Marginalised and vulnerable children bear the burden of untreated dental disease in Australia. The lack of progress in improving the oral health of these groups signifies a need to review the effectiveness of existing child oral health policy. The current approach to oral health policy design in Australia is inconsistent and discriminatory across States and Territories. This implies that the right to health does not have a major influence in policy drafting. This article seeks to develop a stronger understanding of the obligations pursuant to ratification of the Convention on the Rights of the Child in progressively realising the right to the highest attainable standard of health and to the benefits of redesigning child oral health policy to conform to a Human Rights-Based Approach to health system planning. Child oral health policy would be improved by the appointment of a Chief Dental Officer to coordinate oral health policy nationally.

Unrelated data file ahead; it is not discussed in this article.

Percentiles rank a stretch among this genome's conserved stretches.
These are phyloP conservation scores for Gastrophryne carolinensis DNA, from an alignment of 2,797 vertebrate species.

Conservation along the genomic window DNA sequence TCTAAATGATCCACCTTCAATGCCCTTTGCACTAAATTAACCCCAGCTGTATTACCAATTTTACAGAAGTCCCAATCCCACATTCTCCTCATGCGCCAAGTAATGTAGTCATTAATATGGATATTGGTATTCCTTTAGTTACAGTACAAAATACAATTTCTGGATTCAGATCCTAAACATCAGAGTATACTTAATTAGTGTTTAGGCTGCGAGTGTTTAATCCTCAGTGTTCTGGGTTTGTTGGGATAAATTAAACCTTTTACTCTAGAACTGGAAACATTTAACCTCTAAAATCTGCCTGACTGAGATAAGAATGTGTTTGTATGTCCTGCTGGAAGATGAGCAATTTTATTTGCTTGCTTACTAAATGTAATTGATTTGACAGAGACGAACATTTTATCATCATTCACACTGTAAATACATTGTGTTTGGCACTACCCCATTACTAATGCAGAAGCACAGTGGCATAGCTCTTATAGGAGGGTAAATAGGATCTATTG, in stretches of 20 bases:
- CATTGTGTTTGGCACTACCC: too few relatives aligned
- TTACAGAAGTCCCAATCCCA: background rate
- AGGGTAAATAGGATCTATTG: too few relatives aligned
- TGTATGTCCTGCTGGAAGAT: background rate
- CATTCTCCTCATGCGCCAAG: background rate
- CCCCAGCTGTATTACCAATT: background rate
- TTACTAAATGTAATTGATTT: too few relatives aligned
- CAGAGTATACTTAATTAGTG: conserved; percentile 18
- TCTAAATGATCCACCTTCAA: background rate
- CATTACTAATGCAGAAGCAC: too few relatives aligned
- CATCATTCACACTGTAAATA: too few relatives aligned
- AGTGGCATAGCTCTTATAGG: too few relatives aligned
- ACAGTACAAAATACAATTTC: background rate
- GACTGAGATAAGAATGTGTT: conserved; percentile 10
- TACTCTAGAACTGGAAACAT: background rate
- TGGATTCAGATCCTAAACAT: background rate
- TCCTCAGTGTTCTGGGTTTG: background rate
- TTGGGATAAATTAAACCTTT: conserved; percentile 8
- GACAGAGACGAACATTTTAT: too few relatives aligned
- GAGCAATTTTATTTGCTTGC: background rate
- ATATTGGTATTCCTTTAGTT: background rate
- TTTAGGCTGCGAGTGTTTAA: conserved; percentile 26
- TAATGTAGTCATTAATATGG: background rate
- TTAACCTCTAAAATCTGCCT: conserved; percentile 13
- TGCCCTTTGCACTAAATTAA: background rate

|Number of pages||15|
|Journal||Journal of Law and Medicine|
|Publication status||Published - 1 Dec 2020|